Outside of Japan, when most people hear the word “sushi” they think of raw fish. However fish is only one of any number of possible toppings for sushi, which actually refers to vinegared rice.
This Japanese recipe contains no raw fish, though in Kanto (the Eastern part of Honshu, the main island of Japan) raw fish is a popular chirashizushi topping. In Kansai (the Western part of Honshu) this dish is also known as barazushi (also meaning scattered sushi) or gomokuzushi (five-ingredient sushi – though it doesn’t have to be exactly five!). Another version is mazezushi – exactly the same dish in fact, except that the toppings are mixed in with the rice instead of just sitting on the top. But no need to be too technical – our version is both mixed and scattered!
Japanese dishes are usually served individually, as opposed to everyone serving themselves from a communal dish in the center of the table – this, along with nabe, is one of the few exceptions!
Chirashizushi is often served for special occasions, but especially for Hina Matsuri (Doll Festival, or Girl’s Day) on March 3rd. On this day, families pray for their daughters’ health, happiness and success. They display special hina dolls, which were thought to take on misfortune or bad spirits instead of the girls who owned them. The hina dolls often depict a marriage procession, as marriage was traditionally considered the highest source of fulfilment for girls. The dolls are put on display from early February, but it’s considered bad luck to leave them out past March 3rd – that family’s daughter might end up an old maid!
Other marriage symbols are included in the food, notably clams, the shells of which represent a perfectly joined couple. Ushiojiru is a thin hamaguri clam soup, and hamaguri zushi is sushi rice wrapped in an egg crepe which is folded to look like a clam. Both are popular dishes served for Hina Matsuri.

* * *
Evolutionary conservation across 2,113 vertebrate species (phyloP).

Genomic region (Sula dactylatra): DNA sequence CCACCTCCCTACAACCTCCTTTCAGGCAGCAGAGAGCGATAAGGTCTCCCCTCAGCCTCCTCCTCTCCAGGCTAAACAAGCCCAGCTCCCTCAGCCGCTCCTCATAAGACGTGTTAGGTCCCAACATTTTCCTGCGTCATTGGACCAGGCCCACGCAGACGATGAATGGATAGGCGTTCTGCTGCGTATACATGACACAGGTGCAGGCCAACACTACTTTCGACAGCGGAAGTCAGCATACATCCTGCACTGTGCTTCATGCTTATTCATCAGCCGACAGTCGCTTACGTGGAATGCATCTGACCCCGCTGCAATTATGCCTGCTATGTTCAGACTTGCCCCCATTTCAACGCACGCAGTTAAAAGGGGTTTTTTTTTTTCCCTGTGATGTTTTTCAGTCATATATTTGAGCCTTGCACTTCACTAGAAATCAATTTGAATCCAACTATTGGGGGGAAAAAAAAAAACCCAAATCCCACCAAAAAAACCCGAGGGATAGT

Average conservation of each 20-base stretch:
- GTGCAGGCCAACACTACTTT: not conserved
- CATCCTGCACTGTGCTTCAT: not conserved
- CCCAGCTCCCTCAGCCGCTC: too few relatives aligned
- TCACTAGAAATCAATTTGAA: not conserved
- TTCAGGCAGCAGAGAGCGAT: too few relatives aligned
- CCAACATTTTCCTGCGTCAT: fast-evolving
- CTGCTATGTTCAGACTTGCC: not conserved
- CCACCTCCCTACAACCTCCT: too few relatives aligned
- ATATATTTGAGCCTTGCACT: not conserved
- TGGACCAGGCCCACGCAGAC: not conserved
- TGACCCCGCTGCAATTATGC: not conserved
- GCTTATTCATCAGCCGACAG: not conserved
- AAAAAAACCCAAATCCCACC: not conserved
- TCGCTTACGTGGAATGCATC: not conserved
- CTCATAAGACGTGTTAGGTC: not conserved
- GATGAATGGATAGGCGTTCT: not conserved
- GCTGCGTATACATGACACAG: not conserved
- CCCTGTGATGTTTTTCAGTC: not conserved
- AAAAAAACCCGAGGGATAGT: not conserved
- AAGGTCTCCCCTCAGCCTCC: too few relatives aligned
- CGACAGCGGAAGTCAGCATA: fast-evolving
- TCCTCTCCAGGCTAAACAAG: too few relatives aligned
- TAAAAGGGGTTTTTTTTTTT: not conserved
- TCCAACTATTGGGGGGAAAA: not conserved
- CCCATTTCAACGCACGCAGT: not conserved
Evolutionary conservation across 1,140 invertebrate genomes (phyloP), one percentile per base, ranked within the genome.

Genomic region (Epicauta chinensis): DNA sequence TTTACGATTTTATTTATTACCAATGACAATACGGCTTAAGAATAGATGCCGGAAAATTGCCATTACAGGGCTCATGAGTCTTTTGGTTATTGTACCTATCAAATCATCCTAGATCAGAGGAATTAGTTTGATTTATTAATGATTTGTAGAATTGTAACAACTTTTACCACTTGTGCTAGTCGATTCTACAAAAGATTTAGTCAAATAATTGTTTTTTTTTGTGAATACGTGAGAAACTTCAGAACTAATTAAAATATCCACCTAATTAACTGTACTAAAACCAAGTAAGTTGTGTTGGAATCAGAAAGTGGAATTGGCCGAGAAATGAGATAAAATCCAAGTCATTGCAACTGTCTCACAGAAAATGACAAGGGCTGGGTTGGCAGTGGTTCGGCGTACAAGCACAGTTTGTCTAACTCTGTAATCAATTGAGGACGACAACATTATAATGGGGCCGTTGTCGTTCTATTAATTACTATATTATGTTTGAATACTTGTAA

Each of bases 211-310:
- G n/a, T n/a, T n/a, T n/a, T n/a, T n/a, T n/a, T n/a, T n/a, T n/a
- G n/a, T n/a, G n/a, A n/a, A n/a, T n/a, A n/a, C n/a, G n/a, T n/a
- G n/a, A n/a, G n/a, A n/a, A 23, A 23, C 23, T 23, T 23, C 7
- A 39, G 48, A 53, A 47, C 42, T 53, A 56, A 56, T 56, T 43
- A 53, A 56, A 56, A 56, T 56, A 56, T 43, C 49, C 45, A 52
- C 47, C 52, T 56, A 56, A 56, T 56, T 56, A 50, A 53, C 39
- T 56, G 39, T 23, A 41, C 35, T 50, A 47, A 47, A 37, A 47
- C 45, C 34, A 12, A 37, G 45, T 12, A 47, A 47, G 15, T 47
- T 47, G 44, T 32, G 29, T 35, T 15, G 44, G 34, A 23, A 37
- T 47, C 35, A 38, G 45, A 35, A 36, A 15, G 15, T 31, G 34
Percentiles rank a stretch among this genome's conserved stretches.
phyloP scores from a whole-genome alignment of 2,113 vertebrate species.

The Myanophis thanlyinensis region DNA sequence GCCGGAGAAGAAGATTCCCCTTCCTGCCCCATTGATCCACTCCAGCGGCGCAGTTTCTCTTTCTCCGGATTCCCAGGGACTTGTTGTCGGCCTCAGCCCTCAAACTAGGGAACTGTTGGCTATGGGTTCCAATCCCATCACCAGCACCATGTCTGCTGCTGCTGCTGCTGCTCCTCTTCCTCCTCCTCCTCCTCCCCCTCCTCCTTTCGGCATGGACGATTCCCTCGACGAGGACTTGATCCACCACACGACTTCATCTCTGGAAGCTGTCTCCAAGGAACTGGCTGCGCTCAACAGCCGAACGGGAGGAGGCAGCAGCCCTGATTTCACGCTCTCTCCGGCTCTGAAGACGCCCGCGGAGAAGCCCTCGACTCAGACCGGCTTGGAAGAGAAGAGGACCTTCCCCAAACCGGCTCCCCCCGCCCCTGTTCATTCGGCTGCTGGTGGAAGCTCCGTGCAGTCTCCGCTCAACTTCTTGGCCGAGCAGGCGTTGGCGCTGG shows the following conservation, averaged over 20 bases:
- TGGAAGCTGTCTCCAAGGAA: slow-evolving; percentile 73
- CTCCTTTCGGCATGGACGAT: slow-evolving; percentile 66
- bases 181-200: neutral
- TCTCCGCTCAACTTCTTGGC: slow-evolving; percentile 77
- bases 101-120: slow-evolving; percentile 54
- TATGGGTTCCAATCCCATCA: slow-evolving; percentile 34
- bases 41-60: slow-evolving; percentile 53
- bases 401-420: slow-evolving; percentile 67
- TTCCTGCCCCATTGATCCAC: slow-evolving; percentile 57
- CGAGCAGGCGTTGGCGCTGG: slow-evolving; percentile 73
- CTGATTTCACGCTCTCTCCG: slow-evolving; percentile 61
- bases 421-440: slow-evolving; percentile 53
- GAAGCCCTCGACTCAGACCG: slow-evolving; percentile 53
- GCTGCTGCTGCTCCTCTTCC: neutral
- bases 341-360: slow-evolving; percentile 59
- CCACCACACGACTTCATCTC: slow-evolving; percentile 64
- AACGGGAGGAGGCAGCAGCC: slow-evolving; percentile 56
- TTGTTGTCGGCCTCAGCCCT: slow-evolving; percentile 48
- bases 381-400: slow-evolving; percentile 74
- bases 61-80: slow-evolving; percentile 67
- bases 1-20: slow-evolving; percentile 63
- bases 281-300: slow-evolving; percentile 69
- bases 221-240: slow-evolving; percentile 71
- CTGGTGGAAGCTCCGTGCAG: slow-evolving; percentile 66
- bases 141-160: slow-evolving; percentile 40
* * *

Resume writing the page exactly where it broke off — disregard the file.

For most people nowadays, marriage is not considered the only route to a girl’s future happiness, but Hina Matsuri and its traditions are still widely cherished in Japan. It’s a great opportunity to celebrate women and girls, and wish them happiness and success in life!
- Cut off the stems of the dried shiitake, as they’re too tough and stringy to eat. Put the shiitake in a bowl of water to soak for about 30 minutes, then drain, reserving the liquid, and thinly slice.Peel and finely julienne the carrot into 3-4 cm long pieces.Pour hot water over the fried tofu to remove the excess oil, then finely julienne.Peel the lotus root, slice and cut into eighths. Put into a bowl of vinegar water to soak for a few minutes. This prevents the lotus root from darkening and getting sticky.Remove the string from the snow peas. Bring a small pot of water to the boil, add some salt and the snow peas. Boil for 1 minute, then drain and thinly julienne into diagonal slices.Cut the nori into thin short strips.
- Put the seasoning ingredients into a saucepan and bring to the boil. Then add the shiitake, carrot, tofu and lotus root, cover and simmer over low heat until the lotus root becomes translucent and the vegetables are cooked (about 5 minutes). Drain.
- Add the vegetables to the prepared sushi rice and gently mix (the same way you mixed in the vinegar to make the sushi rice), taking care not to squash the rice grains together.
- Put the sushi rice in a large dish and sprinkle with the kinshi tamago, snow peas and nori. Serve immediately, and enjoy!(If you don’t use all of it immediately, set aside and cover the extra rice with a damp cloth. Do not refrigerate, as this will dry it out!)